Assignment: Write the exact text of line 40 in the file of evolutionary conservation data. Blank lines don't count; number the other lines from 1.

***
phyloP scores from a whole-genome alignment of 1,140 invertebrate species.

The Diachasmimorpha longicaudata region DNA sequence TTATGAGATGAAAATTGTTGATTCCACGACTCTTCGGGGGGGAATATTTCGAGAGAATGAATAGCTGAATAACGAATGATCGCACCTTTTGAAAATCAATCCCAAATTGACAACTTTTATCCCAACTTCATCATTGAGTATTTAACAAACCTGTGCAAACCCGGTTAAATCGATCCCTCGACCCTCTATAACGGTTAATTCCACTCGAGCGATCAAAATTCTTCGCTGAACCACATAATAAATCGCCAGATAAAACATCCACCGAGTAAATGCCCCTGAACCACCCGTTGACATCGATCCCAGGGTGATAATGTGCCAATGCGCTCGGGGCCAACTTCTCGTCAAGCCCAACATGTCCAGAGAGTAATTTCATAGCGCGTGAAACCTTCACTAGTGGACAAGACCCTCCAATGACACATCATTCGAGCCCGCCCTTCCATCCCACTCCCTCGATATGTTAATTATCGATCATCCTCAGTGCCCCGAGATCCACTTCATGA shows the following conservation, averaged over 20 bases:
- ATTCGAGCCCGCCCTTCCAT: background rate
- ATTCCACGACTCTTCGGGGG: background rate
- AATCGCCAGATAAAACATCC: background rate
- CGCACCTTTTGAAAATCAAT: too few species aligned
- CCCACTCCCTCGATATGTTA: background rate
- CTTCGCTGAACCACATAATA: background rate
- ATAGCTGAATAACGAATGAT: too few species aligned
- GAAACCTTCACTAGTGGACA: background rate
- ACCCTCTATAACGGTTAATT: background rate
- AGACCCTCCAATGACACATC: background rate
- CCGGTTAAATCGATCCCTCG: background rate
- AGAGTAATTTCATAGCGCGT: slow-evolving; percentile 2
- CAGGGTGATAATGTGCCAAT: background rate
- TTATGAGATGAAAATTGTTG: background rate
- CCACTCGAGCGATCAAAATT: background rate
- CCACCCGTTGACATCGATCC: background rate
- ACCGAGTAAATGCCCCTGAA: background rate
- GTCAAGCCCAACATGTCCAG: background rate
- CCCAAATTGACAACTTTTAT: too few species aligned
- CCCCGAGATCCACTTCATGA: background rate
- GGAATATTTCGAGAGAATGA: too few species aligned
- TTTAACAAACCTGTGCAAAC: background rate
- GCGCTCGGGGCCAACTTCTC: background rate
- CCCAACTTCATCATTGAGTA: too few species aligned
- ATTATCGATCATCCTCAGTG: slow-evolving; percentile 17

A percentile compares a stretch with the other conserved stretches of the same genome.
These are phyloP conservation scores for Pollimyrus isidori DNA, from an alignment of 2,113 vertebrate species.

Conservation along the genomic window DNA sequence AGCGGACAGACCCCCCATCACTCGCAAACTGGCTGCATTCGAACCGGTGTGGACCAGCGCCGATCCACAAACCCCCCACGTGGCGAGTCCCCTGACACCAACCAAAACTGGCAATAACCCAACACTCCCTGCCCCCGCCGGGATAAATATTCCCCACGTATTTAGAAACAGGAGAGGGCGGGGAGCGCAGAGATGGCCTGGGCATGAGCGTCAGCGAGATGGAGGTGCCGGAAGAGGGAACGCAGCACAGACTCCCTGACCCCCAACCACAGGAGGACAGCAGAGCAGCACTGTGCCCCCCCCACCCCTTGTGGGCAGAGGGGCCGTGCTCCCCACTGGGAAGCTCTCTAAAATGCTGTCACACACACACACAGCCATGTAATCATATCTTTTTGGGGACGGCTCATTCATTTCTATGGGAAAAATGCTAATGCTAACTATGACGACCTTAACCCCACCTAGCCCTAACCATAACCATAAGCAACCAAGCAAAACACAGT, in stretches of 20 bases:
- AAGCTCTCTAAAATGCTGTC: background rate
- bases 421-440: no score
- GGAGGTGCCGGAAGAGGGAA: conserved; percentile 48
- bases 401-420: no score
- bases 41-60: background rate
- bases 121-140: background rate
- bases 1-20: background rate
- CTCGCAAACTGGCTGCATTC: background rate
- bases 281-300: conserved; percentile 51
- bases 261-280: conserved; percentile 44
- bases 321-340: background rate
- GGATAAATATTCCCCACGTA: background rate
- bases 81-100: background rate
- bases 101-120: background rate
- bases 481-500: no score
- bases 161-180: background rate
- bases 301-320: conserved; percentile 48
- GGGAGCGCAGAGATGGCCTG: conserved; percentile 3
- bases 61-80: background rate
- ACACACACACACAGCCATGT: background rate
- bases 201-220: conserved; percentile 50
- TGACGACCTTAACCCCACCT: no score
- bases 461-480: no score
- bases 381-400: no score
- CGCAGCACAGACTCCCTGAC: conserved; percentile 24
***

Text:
- bases 261-280: conserved; percentile 44